Director: Jean-Pierre Jeunet
Starring: Audrey Tautou
Like a ray of sunshine Amelie descends to illuminate the cinematic world with its story of a good woman who wants nothing more than to make other people happy. One of those rare films to become a crossover success during its initial theatrical release, it has not lost an ounce of its charm in the years since. With the help of its star marking performance from Audrey Tautou, it remains an engaging and lovely film experience.
Tautou stars as Amelie, a kind hearted waitress at a cafe whose isolated childhood has left her shy and afraid of forging the human connections which nevertheless fascinate her. One day by chance she finds a box hidden behind a brick in her apartment. It contains the treasures of someone’s long ago childhood and she becomes determined to find its owner and return his belongings to him. With a bit of amateur detective work she locates the man who was once the boy who hid his possessions and contrives a way to return them to him anonymously. She wants nothing from the experience – not even thanks – except the joy of knowing that she has made someone happy and afterwards decides to devote herself to helping people.
Her next mission, and the film’s major narrative preoccupation, is the return of a book of photographs to a man who collects the discarded pictures outside of photo booths. The man, Nino (Matthieu Kassovitz), is quite a lot like her, introverted and fixated on his solitary hobby, though perhaps not quite as afraid of intimacy. She quickly comes to like him but a life that has been mostly devoid of any real affection has left her afraid of getting close to anyone and so instead of really pursuing him, she puts her mind to fixing one co-worker up with the ex-boyfriend, and current stalker, of another. This works out well, at first, but the relationship she’s manipulated soon sours and her own romantic destiny can’t be deferred any longer. Her chance for happiness is right in front of her, she has to grab it or risk missing out on it forever.
Directed by Jean-Pierre Jeunet, the story of Amelie is told in a jaunty, joyous way that makes it easy to engage with. It is earnest but edged with enough cheek that it doesn’t seem naively upbeat, which is one of the things that has helped to preserve it over the years. There are elements to the story that could easily turn it into a much darker film – Amelie’s difficult relationship with her parents, for example, which has accustomed her to living in a bubble and rendered her unable to connect with other people in any meaningful way – but these aspects are used as shading for the comedy rather than dwelled on for their inherent drama. This works because Amelie is such an positive character and doesn’t really seem to consider herself as a person participating in the world as much as an observer who develops the ability to gently guide the lives of others. She doesn’t register the minor tragedies of her life or, at least, she doesn’t register them in a conscious way and because we see the story through her eyes, the sadness of it seems less significant than the joy.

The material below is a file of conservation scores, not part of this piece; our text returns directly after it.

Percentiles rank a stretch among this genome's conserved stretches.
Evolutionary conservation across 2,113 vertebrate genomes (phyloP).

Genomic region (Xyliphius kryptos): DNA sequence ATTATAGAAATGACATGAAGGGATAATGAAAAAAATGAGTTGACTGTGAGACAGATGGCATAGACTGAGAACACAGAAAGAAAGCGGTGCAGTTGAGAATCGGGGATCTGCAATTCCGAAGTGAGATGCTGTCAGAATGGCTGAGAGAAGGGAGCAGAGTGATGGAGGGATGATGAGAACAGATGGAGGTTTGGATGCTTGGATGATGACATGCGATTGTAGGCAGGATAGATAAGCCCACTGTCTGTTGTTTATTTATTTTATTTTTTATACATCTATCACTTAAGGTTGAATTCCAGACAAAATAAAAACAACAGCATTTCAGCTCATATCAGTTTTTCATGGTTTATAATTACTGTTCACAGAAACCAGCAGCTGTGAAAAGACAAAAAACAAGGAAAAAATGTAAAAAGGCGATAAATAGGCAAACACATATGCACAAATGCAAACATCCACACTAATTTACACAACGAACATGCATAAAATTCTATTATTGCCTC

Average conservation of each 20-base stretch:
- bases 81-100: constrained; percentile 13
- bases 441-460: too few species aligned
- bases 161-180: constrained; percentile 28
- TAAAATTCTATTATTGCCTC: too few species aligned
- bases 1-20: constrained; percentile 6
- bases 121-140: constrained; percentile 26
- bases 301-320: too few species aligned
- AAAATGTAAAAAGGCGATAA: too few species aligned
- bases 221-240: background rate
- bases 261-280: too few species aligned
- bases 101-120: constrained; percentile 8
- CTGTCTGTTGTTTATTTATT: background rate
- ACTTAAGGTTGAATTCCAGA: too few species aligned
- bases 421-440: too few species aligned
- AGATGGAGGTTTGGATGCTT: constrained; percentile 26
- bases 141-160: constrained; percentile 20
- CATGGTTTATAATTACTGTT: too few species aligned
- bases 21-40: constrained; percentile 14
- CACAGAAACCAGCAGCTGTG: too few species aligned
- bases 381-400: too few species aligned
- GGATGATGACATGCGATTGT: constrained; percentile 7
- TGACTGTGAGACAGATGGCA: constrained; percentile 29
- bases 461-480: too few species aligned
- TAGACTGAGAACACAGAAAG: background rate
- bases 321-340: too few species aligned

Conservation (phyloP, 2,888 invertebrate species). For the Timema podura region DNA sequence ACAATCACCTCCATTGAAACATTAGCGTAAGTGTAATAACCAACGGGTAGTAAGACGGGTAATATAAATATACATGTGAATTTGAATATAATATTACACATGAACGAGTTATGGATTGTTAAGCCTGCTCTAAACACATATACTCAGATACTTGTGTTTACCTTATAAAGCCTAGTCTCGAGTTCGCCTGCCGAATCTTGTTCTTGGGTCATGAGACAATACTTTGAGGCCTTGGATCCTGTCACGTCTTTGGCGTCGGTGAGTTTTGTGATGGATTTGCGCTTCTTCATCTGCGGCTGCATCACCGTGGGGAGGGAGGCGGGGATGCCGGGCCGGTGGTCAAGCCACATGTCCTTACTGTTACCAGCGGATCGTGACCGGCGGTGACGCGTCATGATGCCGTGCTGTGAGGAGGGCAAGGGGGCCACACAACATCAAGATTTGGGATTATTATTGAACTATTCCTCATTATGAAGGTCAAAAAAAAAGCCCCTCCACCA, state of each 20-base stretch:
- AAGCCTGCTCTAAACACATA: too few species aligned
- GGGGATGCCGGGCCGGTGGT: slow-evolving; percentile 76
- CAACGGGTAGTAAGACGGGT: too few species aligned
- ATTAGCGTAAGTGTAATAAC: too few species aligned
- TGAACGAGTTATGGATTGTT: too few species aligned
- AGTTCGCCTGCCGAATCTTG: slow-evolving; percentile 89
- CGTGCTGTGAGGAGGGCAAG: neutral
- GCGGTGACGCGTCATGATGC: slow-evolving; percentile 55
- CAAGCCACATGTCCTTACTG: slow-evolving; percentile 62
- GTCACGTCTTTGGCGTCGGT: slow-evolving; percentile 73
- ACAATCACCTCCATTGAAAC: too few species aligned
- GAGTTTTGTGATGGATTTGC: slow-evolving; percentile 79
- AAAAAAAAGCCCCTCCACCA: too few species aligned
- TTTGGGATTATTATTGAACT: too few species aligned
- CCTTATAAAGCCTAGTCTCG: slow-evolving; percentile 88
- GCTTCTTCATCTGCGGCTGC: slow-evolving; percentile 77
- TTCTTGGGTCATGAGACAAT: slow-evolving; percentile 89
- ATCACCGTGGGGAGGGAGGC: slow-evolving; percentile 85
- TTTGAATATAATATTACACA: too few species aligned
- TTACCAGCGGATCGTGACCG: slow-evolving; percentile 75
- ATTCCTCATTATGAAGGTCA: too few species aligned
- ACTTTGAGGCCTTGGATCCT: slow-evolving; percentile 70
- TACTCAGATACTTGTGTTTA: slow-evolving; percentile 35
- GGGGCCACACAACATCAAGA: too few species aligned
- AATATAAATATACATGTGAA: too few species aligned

Tautou’s performance as Amelie made her a star on both sides of the Atlantic and it remains absolutely winning nearly a decade later. She manages to make Amelie a person of simple pleasures without ever making her seem stupid or naive, and she hints at Amelie’s deeper anxieties without allowing them to overshadow the character. She is also completely and utterly charming – if you can watch this movie and not just adore her as Amelie, then you are a far stronger person than I. She makes it look effortless but the truth is that she carries this movie on her shoulders with a rarely seen grace. It is a pitch perfect performance in a movie that is itself pretty damn perfect.